Ambassadors | Arizona Wildlife Stories | Arizona Game and Fish

AZGFD Animal Ambassadors

If you see a wild animal all alone, it’s easy to believe that this animal needs your help. But in most cases, its parents are likely nearby, and in most situations, human intervention actually does more harm than good. Wildlife reared in captivity or babies raised without the benefit of learning from their parents have a reduced chance of survival when and if they are released back into the wild. However, in the hands of an experienced and qualified rehabilitation expert, animals have a better chance of retaining their survival skills and being returned safely to the wild. For many that survive but become non-releasable, great care is taken to find them a permanent home. And some become AZGFD Animal Ambassadors, helping us educate others about the importance of conserving and protecting Arizona’s wildlife.

For more information on what to do if you encounter abandoned or injured wildlife, visit:


Species: Bobcat
Age: DOB March 2009
Sex: Male

Hunter was found as a kitten, hidden behind pallets of blocks on a construction site near Casa Grande. Mom was nowhere to be found, and sadly Hunter’s two siblings did not survive. The well-meaning person who found Hunter decided to keep and raise him, resulting in him becoming habituated to humans and never having a chance to learn survival skills such as hunting and predator avoidance. Unfortunately, this meant Hunter could never safely return back to the wild.

Hunter has been one of our animal ambassadors for over 11 years, and he helps us teach the public about native wildlife.

Q Tip

Species: Turkey Vulture
Age: DOB est. April 2010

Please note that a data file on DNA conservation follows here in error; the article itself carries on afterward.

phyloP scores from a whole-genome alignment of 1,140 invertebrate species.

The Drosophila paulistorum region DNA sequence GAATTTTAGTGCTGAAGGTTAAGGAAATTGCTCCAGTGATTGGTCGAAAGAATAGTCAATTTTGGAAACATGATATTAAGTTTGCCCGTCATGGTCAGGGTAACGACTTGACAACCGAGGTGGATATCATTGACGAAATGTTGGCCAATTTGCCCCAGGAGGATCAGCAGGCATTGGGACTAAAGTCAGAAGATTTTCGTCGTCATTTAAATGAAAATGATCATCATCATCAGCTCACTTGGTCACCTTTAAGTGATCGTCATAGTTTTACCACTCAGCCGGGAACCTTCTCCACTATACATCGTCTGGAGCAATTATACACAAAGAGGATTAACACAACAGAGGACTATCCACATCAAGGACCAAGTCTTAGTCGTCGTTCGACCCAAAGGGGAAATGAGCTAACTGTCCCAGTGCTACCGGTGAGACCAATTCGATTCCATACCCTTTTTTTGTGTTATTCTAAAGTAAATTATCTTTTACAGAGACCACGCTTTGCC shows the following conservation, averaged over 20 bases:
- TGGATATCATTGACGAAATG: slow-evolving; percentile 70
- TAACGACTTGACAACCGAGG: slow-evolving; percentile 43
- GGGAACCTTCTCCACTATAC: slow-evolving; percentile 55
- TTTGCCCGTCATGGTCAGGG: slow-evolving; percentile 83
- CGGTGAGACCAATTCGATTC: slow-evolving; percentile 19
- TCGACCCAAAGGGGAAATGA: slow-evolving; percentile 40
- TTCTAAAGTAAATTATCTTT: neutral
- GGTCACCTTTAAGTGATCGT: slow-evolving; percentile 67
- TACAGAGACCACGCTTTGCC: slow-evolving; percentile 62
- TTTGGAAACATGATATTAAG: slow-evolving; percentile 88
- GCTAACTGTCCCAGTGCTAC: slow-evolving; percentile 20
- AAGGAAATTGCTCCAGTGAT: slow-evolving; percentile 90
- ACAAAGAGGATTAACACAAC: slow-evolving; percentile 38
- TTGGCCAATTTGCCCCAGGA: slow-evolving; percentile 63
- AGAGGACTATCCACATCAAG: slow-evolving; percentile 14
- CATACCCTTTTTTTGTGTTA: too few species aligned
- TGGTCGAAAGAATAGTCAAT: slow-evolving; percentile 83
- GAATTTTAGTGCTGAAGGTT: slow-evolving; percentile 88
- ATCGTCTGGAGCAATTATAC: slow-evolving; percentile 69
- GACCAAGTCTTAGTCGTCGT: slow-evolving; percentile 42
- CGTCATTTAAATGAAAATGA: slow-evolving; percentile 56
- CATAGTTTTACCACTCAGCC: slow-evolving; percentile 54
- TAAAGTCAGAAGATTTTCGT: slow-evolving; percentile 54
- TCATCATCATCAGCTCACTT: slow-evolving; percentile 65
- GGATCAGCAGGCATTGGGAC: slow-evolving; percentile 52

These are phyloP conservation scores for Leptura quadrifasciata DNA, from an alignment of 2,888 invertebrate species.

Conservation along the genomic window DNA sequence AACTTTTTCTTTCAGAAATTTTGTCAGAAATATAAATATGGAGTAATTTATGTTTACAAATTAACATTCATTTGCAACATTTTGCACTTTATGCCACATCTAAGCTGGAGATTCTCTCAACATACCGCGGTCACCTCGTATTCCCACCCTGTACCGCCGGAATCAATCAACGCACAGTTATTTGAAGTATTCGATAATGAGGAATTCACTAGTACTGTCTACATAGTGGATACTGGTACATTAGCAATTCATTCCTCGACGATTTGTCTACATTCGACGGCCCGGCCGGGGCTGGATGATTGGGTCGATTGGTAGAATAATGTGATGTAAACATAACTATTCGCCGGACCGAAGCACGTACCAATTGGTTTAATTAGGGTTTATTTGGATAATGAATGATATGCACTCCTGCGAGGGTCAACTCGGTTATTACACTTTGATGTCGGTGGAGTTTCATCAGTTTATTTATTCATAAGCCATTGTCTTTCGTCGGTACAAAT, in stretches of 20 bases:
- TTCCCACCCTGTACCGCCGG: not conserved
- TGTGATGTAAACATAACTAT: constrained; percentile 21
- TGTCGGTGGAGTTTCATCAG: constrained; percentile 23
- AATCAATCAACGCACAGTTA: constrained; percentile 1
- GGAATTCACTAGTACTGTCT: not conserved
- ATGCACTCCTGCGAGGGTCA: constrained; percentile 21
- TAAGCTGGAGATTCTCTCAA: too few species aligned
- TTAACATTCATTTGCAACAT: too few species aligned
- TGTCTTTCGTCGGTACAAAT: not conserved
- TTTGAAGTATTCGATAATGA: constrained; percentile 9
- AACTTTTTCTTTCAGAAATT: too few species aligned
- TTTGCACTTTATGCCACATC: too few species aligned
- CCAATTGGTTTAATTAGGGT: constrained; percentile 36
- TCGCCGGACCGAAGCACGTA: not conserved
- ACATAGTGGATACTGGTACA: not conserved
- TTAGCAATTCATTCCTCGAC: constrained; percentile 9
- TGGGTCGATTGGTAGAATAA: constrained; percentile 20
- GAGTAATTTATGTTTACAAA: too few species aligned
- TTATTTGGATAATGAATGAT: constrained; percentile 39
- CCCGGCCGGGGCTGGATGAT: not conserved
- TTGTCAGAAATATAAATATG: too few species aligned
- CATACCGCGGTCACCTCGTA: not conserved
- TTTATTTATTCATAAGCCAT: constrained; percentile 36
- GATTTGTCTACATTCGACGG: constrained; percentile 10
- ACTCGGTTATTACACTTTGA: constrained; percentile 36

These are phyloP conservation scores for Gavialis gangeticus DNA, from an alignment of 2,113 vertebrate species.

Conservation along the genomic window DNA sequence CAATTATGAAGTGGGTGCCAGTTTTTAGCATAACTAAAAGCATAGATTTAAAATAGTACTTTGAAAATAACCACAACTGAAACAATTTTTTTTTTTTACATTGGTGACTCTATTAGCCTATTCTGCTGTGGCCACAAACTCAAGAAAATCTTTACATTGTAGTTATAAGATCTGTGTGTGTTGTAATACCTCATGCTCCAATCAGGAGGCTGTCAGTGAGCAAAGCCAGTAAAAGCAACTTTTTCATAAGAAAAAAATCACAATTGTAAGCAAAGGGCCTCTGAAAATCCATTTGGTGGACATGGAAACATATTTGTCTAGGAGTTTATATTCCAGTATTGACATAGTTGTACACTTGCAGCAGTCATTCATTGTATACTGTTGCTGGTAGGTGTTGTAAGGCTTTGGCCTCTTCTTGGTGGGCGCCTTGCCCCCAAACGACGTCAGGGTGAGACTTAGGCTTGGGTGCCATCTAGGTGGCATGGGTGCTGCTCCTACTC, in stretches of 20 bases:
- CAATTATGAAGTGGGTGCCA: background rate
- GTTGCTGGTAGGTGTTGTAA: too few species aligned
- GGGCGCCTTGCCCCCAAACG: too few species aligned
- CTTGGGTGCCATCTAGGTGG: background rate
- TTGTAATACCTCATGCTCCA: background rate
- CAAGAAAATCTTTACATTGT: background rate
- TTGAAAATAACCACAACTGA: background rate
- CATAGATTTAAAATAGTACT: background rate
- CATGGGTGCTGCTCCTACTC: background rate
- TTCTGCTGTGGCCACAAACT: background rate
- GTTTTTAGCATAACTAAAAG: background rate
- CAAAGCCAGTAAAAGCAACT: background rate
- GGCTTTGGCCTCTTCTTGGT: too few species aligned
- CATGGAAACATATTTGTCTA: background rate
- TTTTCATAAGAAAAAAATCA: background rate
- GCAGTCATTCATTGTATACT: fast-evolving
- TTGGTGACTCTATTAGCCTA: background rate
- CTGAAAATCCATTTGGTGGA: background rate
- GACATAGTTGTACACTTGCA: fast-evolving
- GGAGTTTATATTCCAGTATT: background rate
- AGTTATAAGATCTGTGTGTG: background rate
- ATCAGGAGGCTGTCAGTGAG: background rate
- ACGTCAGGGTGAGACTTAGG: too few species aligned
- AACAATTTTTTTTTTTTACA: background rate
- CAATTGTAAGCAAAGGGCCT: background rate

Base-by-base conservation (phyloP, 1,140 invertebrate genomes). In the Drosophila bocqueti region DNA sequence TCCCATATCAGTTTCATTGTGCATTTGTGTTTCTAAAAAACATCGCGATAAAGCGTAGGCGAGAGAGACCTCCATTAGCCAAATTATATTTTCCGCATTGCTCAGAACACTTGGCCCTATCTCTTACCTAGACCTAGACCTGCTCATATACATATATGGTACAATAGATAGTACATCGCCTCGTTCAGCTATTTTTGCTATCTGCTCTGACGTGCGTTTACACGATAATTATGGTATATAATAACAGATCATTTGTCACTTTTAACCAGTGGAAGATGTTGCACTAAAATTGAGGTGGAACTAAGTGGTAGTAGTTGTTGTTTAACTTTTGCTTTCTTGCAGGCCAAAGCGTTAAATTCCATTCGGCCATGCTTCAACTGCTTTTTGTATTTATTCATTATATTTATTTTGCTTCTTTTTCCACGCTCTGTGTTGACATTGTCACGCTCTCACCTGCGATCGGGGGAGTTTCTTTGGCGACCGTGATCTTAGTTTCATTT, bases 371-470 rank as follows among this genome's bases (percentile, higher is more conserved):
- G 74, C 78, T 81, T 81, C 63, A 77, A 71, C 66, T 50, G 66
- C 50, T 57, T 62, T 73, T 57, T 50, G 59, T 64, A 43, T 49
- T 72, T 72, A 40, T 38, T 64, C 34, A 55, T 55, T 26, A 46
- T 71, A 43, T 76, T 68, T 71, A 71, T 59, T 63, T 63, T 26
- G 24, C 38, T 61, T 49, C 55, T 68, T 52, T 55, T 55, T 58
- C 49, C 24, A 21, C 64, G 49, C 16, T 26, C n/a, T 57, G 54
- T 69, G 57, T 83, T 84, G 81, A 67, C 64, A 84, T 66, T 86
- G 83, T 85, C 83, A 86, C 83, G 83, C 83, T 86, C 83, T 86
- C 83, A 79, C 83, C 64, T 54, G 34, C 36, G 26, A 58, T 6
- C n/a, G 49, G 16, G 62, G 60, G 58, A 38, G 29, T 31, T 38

Sex: Female

Q TIp was found by two young boys in Globe as a nestling. The boys didn’t see an adult bird around, so they removed Q Tip from her nest. When they took her from the nest, she became habituated to people and had to be hand-raised. She was not able to be returned back to the wild. Q Tip's story is a good reminder that wildlife that looks abandoned is probably just fine, and its parents are likely out hunting or foraging.


Species: Golden Eagle
Age: DOB est. Spring 2004
Sex: Female

This gorgeous eagle was feeding on roadkill along the I-40 near Williams and unfortunately flew up into a passing semi-truck. At first, the Wildlife Center staff believed she had minor injuries and feather damage. But as she healed and was re-trained to hunt with hopes of returning her to the wild, they discovered a much more serious injury—Maggie was blind in one eye. As she tried to hunt live prey, her lack of depth perception was an issue — a problem that would not allow her to survive in the wild.


Species: Gila Monster
Age: about 20
Sex: Male

Stubby was run over while trying to cross a road in Phoenix. Though Gila monsters are known to be venomous, a concerned motorist captured the injured lizard and brought him to our Wildlife Center. Sadly, Stubby lost half of his tail as a result of the trauma—and that’s how he got his name. This may not seem like a terrible injury, but Gila monsters actually store fat in their tales. Without it, Stubby would likely have starved if returned to the wild.


Species: Red-tailed hawk
Age: DOB est. Spring 2006
Sex: Male

Tesla had an unfortunate interaction with overhead power lines, resulting in him being electrocuted. This traumatic injury caused severe damage to some of the tissue and bone on his right wing, leaving the Wildlife Center no choice but to amputate part of the wing. Without the ability to fly, Tesla lives permanently at our Wildlife Center and has become one of our most popular ambassadors.